Two Views of Mind
|The following article is from the Winter, 1998 issue of the Snow Lion Newsletter and is for historical reference only. You can see this in context of the original newsletter here.|
Abhidharma and Brain Science
by Christopher de Charms 250 pp. #TWVIMI $14.95
This book presents a clear and readily understandable overview of perception, thought, and awareness in Tibetan Buddhist psychology and in Western neuroscience.
In this ground-breaking work, Christopher deCharms lays out the Buddhist theory of perception side-by-side with the scientific view arising from recent discoveries of Western neuroscience on the brain activity of human cognition. He discovers insights from each system that may suggest exciting new approaches to perennial problems that the other has not been able to resolve.
Directed to non-specialists, the approach is not to seek vague similarities between eastern and western ideas but to focus on the differences between the two traditions in methodology, assumptions, and purpose. The two systems are beautifully complementary in the different areas of mind that they place their major emphasis upon, and thus in the conclusions that they are able to draw. It is precisely these differences which lead to the possibility of each tration learning from the other, and bringing the insights from two major approaches to understanding the mind together.
Two Views of Mind opens the door to a new era of fertile dialogue between two great wisdom traditions by its innovative approach to the way Buddhism and Western science should be thinking about each other.
Included in the book are interviews with H.H. the Dalai Lama, Gen Damcho, Kamtrul Rinpoche, and Lati Rinpoche.
Christopher deChanns is a cognitive neuroscientist at the Keck Center for Integrative Neuroscience at the University of California, San Francisco. His work focuses on how perceptions, thoughts, and subjective experiences can arise from the biological machinations of the brain. This question centers on what it means to be aware, both at the level of experience and at the level of the underlying neural processes. He has also investigated the understanding of mind arising from the traditions of Tibetan medicine and Tibetan psychology by working and studying with a number of Tibetan physicians and lamas.
Here is an excerpt:
Awareness is not physical. You can only have a concept of it when you are looking inside. Out there you will never find it, it has to be inside. Thus it is not physical.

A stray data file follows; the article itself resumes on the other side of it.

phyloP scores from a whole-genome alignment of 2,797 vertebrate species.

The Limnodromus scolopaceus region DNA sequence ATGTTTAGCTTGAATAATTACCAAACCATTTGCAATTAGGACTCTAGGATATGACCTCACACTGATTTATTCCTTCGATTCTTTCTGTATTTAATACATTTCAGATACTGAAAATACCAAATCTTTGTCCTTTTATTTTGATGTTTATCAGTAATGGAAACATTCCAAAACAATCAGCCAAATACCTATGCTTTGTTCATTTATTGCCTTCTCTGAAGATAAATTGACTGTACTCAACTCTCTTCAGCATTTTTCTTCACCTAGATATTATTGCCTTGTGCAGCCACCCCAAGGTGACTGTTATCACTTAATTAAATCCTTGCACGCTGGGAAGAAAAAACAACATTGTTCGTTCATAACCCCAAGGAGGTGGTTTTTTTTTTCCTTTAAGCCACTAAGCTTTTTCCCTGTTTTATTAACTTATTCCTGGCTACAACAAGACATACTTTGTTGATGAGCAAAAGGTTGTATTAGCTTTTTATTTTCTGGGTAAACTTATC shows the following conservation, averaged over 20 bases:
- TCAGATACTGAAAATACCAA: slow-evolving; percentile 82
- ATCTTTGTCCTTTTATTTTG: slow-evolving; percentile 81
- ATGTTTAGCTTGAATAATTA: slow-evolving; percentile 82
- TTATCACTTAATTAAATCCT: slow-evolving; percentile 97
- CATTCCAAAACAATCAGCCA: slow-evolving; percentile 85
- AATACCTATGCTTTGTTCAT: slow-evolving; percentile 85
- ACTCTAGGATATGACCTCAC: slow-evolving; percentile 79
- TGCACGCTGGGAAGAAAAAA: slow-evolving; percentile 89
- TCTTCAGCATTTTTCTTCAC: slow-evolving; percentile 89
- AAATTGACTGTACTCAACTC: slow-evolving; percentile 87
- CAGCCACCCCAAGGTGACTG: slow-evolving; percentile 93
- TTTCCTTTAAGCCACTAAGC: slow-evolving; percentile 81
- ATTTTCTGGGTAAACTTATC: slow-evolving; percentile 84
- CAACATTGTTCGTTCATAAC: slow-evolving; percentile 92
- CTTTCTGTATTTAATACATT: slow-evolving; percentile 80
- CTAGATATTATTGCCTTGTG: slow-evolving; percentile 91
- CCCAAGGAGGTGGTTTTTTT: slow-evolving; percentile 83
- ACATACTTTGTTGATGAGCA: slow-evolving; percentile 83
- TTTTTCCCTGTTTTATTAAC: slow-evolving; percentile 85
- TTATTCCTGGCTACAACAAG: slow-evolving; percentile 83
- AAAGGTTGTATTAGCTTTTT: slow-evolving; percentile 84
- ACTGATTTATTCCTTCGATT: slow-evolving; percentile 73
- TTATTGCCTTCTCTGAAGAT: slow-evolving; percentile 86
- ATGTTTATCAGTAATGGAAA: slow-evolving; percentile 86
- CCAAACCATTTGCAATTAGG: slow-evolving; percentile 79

It is not part of the physical universe because it is inside. You can't point to the place where it is. You look and you see it there, but it is not like something in the physical universe where you can point and say, Oh yes, there it is. It's over here, and it's over there. In that sense it is a non-dimensional, non-physical thing. You can think about it, but it is not locatable. Say, for example, that one is getting irritated. If you say, Okay, where is it? It is unlocatable. If it were something physical you would be able to stop and point and say, It is there. Similarly, you look out and you have a clear awareness of something out there, generated through the eyes, and if you say, Where is the awareness? It is unfindable. There is an awareness, but it is unfindable.
Similarly with neurologists themselves, there is no possibility that their investigations into the physical world are ever going to locate an awareness in that sense, because it is not a part of the physical world. It is non-physical. Say you are looking in the distance, you are having a looking in the distance awareness. Clearly the awareness is not inside the eye, nor outside the eye, nor in the distance, nor anywhere else. It is non-locatable in the physical universe in that sense. It is not to be pointed to anywhere.
CdC: I just wanted to comment that I think it is interesting that although we neuroscientists can find the hardware parts, and even find the activity which corresponds to the function of an awareness, I think that it is very true that having done that we have not found the awareness itself, although we may have found a counterpart.
[I would like to elaborate on this to avoid a potentially serious confusion regarding the argument that awareness is non-physical. I personally believe beyond any doubt that the functions of awareness can be localized within the brain, and I believe that the brain is the physical seat of awareness. In my interpretation the argument presented above is in no way necessarily at odds with this understanding and does not necessarily suggest that there is something extra, beyond the brain, which mediates awareness somehow. The argument suggests to me that the awareness from the subjective viewpoint itself will not be found in the brain (or anywhere else), not that its substrate cannot be found. In a somewhat parallel example, water is clearly the substrate of wetness, but the wetness itself cannot be pointed to, only the water. Subjective awareness as spoken of above is in a different category of description than localizable objects, it is known from a different perspective, and this is why it cannot be found as a localizable object. This suggests that to imagine looking for subjective awareness itself in the brain as an external entity is logically incorrect. However, this does not imply, in my opinion, that awareness does not have a physical substrate in the brain which functionally corresponds to it exactly. That would be a different argument. A similar point is made below by Lati Rinpoche, who suggests that the brain has the potential for creating illumination, but is not the illumination itself. I see the puzzle of how the substrate and the subjective awareness are explicitly related, in concept and in detail, to be one of the greatest challenges facing neuroscience. This is also a challenge that has been addressed by Abhidharma in many ways.]